Will opera fans be flocking to Kazakhstan soon? Maybe not, but the building is getting some good attention in the world's press today.

$1.6 Billion, and worth every penny!

Posted at 7:38 PM on October 9, 2006 by John Birge
Filed under: The blog

Hearing that YouTube sold for so much money was breathtaking, but worth it for this clip alone!

To paraphrase the credit card commercial: "Video website? $1.6 billion dollars. Finding on that same site a vintage BBC TV clip of a young Dudley Moore singlehandedly lampooning a Peter Pears/Benjamin Britten song recital in the fondest possible way? Priceless."

Perhaps it's a measure of how far we've slipped as a culture that once upon a time, you could put something like this on television, knowing that people would have a reference point for the parody, and thus actually get the joke! (or did they? The studio audience certainly seems to, but I wonder how it played with the mass audience viewing at home). Anyway, them's were the days....

Eine Kleine Billardmusik

Posted at 11:20 AM on October 9, 2006 by John Zech
Filed under: The blog

October is Billiard Appreciation Month, and since this is the big Mozart 250 anniversary year, I thought we should clear up a little misconception. Many sources will tell you that Mozart was, among his many talents, an expert billiard player. Not really.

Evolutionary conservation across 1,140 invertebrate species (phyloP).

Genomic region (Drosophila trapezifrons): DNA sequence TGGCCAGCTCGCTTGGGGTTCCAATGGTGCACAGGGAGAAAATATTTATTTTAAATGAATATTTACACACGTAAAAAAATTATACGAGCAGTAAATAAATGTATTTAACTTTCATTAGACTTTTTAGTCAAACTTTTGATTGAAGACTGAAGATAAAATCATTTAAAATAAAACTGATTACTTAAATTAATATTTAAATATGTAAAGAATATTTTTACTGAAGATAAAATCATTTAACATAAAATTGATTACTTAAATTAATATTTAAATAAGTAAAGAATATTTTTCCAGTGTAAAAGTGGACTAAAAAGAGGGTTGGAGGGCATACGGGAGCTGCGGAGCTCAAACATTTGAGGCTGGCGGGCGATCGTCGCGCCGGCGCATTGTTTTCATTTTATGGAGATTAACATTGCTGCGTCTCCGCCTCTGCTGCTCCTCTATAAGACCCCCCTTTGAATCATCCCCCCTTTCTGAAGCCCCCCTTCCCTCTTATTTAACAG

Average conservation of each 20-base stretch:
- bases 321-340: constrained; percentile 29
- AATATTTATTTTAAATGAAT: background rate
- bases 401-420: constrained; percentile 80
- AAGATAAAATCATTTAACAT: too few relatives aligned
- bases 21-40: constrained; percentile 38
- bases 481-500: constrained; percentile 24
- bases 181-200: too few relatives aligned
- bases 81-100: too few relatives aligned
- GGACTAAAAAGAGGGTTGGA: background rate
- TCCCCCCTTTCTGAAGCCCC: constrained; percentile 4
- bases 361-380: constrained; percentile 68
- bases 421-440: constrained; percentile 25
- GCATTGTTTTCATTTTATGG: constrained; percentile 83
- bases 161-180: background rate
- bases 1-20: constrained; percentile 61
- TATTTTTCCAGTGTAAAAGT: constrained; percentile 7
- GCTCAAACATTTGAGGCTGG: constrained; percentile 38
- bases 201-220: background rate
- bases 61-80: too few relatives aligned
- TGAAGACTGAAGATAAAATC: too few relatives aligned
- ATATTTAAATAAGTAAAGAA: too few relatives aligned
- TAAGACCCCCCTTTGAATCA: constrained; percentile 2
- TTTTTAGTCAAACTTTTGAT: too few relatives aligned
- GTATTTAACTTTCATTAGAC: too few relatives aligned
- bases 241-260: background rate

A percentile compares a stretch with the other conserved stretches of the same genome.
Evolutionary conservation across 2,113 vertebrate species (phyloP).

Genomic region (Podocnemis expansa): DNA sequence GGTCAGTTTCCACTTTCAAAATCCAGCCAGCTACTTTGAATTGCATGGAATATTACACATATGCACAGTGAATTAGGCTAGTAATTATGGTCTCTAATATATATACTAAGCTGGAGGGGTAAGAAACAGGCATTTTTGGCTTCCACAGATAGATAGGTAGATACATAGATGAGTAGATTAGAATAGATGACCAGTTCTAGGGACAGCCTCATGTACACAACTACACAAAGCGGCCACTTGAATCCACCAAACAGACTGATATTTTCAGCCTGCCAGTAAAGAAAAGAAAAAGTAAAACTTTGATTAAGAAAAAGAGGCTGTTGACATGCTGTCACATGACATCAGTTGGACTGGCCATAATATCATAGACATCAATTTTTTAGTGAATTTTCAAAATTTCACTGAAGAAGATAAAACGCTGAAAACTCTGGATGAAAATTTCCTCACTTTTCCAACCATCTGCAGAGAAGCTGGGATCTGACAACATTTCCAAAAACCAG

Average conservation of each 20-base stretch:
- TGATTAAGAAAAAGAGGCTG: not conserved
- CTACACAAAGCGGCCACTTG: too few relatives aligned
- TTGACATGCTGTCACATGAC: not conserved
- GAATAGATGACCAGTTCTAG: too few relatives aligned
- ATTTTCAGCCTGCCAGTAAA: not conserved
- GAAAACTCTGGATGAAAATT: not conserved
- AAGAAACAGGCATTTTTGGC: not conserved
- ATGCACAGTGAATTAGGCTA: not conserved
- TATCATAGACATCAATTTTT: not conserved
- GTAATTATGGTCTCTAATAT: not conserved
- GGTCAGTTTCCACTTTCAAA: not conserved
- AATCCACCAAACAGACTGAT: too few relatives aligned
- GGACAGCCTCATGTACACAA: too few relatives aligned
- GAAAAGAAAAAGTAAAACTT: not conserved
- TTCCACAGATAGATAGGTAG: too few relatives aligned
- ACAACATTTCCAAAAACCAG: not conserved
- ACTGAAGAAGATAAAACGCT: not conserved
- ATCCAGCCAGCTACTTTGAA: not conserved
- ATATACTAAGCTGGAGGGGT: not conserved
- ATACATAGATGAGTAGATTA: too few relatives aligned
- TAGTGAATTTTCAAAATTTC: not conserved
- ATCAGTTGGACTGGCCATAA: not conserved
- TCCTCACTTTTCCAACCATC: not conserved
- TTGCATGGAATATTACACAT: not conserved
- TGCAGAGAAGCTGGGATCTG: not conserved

Mozart loved billiards. He owned a billiard table and 12 cues! He composed at the billiard table. He even sought out the great billiard players who came to town (Vienna) and played them for high stakes, but I doubt he went home with the money.

It was Mozart's friend, the Irish tenor Michael Kelly, who said he was good: 'Many and many a game have I played with him, but always came off second best.' Of course, Wolfie was playing him on his own table, and he knew all the funny rolls and dead spots in the rails.

There's a nice little piece about Mozart and Billiards on the Mozartforum.

There have been a number of musicians with a strong interest in billiards. Mendelssohn was said to be quite good at the game (he was good at everything!). A pianist-rival of Beethoven's, Joseph Wölfl, was also known for his “artistic” billiard playing, but he often lost a large portion of his concert fees playing the game (there's one born every minute!). Albert Ketèlbey, the English composer who made his name with In a Monastery Garden, retired to the Isle of Wight to spend time with his hobbies of writing and billiards. Years ago I also read somewhere that Heitor Villa-Lobos was once the billiard champion of Rio de Janeiro, but I haven't been able to find that since. This site says he loved "pool" but in the picture he's obviously shooting a massé shot in carom billiards.